Fall musical auditions prompt students with new challenges

Lauren Puckett

Actresses line up to sing their selected number from "Urinetown" during Tuesday evening's auditions. Photo by Asa Lory
The stage is silent. The audience is mostly empty, with a scattering of students and adults seated in its chairs. A long line of actors rest against the brick wall, biting their lips and mouthing lyrics underneath their breath. Auditions are about to begin, and the hushed whispers stop as director Mike Pierson calls the girls up to perform. Each actress walks to the platform, takes that fateful step forward and opens her mouth to sing.
For junior Sam Ryan, that fateful step is foreign. The last time she performed in an acting role was in her elementary school performance about the digestive system. Waiting amongst the other, more experienced actors, she forced herself to stay calm.
“It’s definitely intimidating knowing that everyone’s been doing these since they were really young, and they’re so comfortable with it,” Ryan said. “And there’s so many talented people here at Rock Bridge, that it’s like ‘Ohh, no.’ But I just want to be a part of it.”
Ryan and around 80 other students picked up an audition packet from Pierson, wanting to “be a part” of Rock Bridge’s fall musical, “Urinetown.” The cast was announced today, Friday, at 3 p.m. here.
Some reacted to the title with disgust and worry, others with laughter and excitement, said Pierson. Many rushed onto Google and Spotify to research the show and its ambitious score.
“We typically do a musical in the fall that attracts people by its name,” Pierson said, “and the big ones are always ‘Oklahoma’ and ‘The Sound of Music’ and ‘The Music Man,’ the tried-and-true well-known musicals. … [This year] I was looking for something a little different.”
This year’s musical takes ‘different’ and pushes it to the limit. “Urinetown” tells the story of a near-future, disheveled society that has suffered a 20-year drought. Therefore, water is scarce, and private toilets are made illegal so that everyone must pay to pee. A young rebel named Bobby starts to realize something isn’t quite right with the governmental system and sparks a rebellion to lead the people of Urinetown to true freedom.
The crazy subject matter and interesting music drew many students to find out if they’d heard the title wrong—“Is it Urinetown or You’re In Town?” Others were drawn in by the gossip of others through the grapevine.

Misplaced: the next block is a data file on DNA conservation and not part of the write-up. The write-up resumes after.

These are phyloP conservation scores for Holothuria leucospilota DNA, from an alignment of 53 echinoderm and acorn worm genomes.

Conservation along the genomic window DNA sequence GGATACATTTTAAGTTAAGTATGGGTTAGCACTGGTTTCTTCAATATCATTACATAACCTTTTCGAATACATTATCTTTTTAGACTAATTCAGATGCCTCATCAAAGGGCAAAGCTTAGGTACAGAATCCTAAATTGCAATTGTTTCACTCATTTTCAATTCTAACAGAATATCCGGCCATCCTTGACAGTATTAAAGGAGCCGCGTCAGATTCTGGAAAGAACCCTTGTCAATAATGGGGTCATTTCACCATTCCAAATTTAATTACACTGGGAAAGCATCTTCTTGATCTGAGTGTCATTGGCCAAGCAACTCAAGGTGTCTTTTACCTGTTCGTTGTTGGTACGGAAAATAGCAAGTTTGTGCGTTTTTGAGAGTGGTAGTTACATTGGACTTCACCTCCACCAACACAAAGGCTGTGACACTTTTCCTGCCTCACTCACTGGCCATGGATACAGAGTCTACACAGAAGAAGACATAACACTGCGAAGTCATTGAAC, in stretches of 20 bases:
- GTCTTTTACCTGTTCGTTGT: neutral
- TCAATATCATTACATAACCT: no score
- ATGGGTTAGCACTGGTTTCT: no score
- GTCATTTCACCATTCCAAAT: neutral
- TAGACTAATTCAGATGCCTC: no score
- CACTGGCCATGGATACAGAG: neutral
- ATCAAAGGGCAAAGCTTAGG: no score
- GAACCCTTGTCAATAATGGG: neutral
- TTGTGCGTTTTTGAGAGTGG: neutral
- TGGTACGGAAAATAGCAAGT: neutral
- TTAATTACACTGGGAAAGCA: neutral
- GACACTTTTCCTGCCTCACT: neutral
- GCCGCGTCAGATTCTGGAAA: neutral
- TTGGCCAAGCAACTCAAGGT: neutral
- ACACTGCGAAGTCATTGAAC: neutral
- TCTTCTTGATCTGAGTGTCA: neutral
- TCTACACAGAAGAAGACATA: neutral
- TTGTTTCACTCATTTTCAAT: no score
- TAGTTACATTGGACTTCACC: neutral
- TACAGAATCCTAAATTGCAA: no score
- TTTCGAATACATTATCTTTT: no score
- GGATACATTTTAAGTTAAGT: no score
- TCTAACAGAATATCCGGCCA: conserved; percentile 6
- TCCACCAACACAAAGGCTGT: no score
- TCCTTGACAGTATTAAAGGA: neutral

“Mr. Pierson just seemed so excited about it this year,” Ryan said, “and it seemed like such a funny show that I thought it would be a really fun way to start off doing musicals. … And everyone else got so excited, so I just jumped on the bandwagon.”
The show, from the beginning scene, establishes that is it not a typical, ‘bandwagon’ production. One of the characters, Officer Lockstock, begins the performance by addressing the audience rather than other people on stage. This shows the Brechtian style of acting on which the story is based.  This different acting mechanism presents a challenge for actors and actresses that are used to the Stanislovskian method of “becoming your character.” Instead of their character, they are prompted to represent a central theme, a theme applicable to everyday human life.
“It’s a very almost superficial style of acting, but that’s on purpose,” Pierson said, “because [the writers of the show] want you to … not become emotionally attached to the plight of the actors or how the actors are feeling. … When you become emotionally involved with the actors and characters on stage, then you don’t have that disconnect where you can say ‘How does this translate into my life?’”
For sophomore Raychel Mooney, this acting style is a brand new obstacle. Unlike Ryan, Mooney has acted in various theater productions since she was in fifth grade. A dedicated member of Performing Arts Children’s Education (PACE), Mooney has participated in 18 shows with the company, while also performing in school plays such as “A Midsummer Night’s Dream” and “Twelve Angry Jurors,” an adaptation of “Twelve Angry Men,” with Jefferson Junior High School.
Yet even this show presents its challenges for Mooney, and she’s had to learn methods to relax as the room quiets and auditions begin.
“I think for my very first play I auditioned for, I was shaking in my boots,” Mooney said. “And then I did that play, and I met all these people and they encouraged me. Through them, I gained my courage. And now it’s to the point where I can encourage other people.”
Encouraging was rampant throughout Tuesday and Wednesday’s auditions, as the students learned scripts and songs with twisted ankles, common colds and pulled muscles. The try-outs included an acting, singing and dancing portion, each of which had to be done in front of Pierson, two other judges and the rest of the auditioning students. For some, this may sound chillingly difficult. For actors, it’s just another day-in-the-life.
“Truth be told, I’ve been waiting to be at Rock Bridge since I was about eight,” Mooney said. “I would come to all my brother’s performances, because I just love the people here. Even though it’s not the same people [every year], it’s the same environment. And I’m really looking forward to stepping on that stage and growing up. Because this is really where you grow up.”
By Lauren Puckett
Have any questions or comments about the musical? Post them below! What’s been your favorite Rock Bridge musical so far? What excites you about “Urinetown”? What day do you think you’ll attend the show? Let us know!